As increasing numbers of employees leave secure roles to take on new ones, or leave their industry entirely, companies are in need of recruitment market intelligence to help them navigate The Great Resignation.
What is recruitment market intelligence?
Most companies go into a recruitment process with an idea of who they want and how much they want to pay. What they often don’t know is what skills are available in the market and what the market demands for salary.
Recruitment market intelligence tells you what the current market looks like and what candidates are currently expecting in terms of salary, benefits, and culture. This can be specific to industries, locations, or specialities.
Recruitment market intelligence is gathered through collecting and distributing up-to-date data that gives hiring managers and talent acquisition specialists the information they need to make informed hires.
Our team keeps telling me the job market is wildly unpredictable right now. So, I’ve been listening in to some calls to get a better idea of exactly what’s going on. In most of them, hiring managers and talent acquisition teams are saying:
- “We’d secured a candidate and they ghosted us at the last minute.”
- “Candidates are engaging with us, but then they take another role.”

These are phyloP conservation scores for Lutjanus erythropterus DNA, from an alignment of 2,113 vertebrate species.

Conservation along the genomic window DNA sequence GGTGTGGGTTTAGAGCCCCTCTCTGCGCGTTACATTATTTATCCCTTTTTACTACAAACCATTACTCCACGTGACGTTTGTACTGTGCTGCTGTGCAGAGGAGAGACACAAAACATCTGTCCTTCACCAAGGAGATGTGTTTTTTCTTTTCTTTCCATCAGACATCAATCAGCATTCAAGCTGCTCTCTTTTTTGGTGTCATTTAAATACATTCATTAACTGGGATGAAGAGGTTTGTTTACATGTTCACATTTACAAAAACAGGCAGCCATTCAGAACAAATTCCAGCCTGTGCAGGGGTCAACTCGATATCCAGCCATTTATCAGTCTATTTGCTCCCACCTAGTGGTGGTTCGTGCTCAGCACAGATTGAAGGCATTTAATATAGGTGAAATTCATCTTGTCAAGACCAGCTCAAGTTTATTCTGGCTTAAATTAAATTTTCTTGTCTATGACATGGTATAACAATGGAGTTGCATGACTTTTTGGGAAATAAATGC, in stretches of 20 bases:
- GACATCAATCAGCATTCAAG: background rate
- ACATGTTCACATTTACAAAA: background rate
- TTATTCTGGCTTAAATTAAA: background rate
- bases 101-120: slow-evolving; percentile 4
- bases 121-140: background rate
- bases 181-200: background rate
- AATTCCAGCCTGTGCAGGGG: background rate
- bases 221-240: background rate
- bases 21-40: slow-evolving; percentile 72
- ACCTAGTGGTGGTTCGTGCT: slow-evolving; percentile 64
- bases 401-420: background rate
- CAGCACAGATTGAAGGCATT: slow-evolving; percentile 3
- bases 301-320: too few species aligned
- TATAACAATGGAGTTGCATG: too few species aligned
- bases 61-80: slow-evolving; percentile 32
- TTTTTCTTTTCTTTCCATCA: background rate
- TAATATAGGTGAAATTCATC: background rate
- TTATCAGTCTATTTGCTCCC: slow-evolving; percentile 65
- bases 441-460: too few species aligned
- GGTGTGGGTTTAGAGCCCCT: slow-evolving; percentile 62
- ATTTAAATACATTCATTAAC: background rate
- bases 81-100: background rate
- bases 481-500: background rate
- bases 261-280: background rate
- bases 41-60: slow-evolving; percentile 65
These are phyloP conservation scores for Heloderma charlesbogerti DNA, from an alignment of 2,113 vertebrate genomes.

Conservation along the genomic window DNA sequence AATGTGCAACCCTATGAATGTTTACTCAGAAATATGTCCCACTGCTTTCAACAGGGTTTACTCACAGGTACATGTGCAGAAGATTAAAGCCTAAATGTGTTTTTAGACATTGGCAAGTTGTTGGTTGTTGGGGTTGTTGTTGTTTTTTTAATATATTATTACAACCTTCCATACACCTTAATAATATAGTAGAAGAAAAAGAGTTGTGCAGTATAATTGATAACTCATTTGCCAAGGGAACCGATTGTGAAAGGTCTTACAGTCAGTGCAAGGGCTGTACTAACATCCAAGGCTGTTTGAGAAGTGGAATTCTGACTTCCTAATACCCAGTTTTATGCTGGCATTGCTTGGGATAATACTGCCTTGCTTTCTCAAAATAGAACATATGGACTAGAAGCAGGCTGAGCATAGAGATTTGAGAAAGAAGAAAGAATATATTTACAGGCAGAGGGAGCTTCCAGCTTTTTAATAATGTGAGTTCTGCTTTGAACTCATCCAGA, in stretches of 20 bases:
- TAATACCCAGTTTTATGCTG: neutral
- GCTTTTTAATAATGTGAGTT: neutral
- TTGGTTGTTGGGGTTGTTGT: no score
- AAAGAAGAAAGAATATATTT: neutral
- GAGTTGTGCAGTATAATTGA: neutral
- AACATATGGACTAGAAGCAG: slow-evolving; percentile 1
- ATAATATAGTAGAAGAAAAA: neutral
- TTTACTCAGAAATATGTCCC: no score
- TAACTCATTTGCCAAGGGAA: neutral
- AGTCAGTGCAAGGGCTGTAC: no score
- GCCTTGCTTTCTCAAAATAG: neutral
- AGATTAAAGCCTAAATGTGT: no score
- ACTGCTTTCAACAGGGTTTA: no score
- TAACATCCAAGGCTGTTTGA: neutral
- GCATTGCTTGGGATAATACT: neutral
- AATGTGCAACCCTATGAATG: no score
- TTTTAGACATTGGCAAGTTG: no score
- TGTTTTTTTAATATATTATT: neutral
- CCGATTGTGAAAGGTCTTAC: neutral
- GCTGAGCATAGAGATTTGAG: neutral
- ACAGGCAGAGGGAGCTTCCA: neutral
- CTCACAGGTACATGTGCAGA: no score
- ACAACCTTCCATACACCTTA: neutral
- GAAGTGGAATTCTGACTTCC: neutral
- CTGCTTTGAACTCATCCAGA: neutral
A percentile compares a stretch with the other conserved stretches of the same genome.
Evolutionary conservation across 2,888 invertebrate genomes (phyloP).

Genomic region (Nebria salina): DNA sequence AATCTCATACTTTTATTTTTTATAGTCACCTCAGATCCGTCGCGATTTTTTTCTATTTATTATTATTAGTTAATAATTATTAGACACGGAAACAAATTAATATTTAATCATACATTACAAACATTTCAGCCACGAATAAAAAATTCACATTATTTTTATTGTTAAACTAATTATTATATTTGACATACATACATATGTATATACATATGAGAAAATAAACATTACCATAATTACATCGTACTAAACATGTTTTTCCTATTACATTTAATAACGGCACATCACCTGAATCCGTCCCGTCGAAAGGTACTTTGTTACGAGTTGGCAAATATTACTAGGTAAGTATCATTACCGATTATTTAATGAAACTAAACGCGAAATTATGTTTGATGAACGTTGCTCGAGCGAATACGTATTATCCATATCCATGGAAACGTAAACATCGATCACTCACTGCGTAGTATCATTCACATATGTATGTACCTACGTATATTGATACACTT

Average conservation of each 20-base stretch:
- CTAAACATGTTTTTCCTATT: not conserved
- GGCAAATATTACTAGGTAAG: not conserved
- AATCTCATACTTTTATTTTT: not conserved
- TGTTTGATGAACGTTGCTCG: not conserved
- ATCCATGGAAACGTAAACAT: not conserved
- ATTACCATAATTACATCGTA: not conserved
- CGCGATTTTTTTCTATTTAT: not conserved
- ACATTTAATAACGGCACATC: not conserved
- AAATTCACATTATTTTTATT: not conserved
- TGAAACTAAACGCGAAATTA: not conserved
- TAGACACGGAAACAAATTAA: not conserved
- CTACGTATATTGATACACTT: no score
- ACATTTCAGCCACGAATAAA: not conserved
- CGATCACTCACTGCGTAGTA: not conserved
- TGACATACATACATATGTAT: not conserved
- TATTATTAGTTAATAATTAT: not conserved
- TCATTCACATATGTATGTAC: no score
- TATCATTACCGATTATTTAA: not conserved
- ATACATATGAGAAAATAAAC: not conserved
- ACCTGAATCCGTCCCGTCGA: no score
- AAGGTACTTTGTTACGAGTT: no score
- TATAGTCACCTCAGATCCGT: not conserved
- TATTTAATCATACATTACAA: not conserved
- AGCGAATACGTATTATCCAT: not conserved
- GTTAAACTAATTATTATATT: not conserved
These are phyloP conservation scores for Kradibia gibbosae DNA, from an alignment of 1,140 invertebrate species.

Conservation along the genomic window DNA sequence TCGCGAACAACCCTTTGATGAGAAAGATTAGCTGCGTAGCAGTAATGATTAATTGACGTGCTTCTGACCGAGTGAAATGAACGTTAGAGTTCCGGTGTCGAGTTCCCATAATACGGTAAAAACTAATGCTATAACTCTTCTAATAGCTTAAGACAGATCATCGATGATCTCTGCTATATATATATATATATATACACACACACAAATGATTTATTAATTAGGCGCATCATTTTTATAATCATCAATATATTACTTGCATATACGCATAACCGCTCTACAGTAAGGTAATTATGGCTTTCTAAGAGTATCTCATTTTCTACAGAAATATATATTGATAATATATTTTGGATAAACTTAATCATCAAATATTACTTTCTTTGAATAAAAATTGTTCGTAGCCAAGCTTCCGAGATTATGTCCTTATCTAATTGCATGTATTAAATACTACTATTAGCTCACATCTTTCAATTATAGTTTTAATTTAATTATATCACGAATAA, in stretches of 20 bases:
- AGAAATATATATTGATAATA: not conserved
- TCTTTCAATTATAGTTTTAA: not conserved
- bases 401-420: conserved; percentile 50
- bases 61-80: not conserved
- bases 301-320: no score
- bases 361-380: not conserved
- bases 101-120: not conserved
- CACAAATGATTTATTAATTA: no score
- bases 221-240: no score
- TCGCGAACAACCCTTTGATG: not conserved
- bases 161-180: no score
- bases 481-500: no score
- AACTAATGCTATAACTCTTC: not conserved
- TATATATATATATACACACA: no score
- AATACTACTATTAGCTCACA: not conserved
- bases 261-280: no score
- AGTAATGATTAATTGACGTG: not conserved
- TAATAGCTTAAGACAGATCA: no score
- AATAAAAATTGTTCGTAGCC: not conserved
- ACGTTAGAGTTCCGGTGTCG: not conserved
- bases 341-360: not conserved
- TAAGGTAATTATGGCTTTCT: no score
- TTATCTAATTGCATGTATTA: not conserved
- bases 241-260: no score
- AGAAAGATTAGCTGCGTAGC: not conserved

- “We’ve had more resignations this quarter than ever before.”
- “The job market is just so volatile, I don’t know what’s going on??”
It’s happening in science, in tech, and in manufacturing and engineering recruitment. It’s happening in the US, Europe, and the UK. Employees are leaving secure jobs, candidates are behaving strangely, and internal teams can’t navigate the changes.
How have we ended up at The Great Resignation?
We all remember 2020 when the effects of the pandemic and shutdowns came into play and people were laid off across the world. At the time, many businesses insisted it was an employers market, and the economic effects would be long and wide-ranging.
But those who had been in the business for a long time predicted that wouldn’t be the case for long. As the mental effects of the changes taking place began to affect people, they started re-evaluating their lives.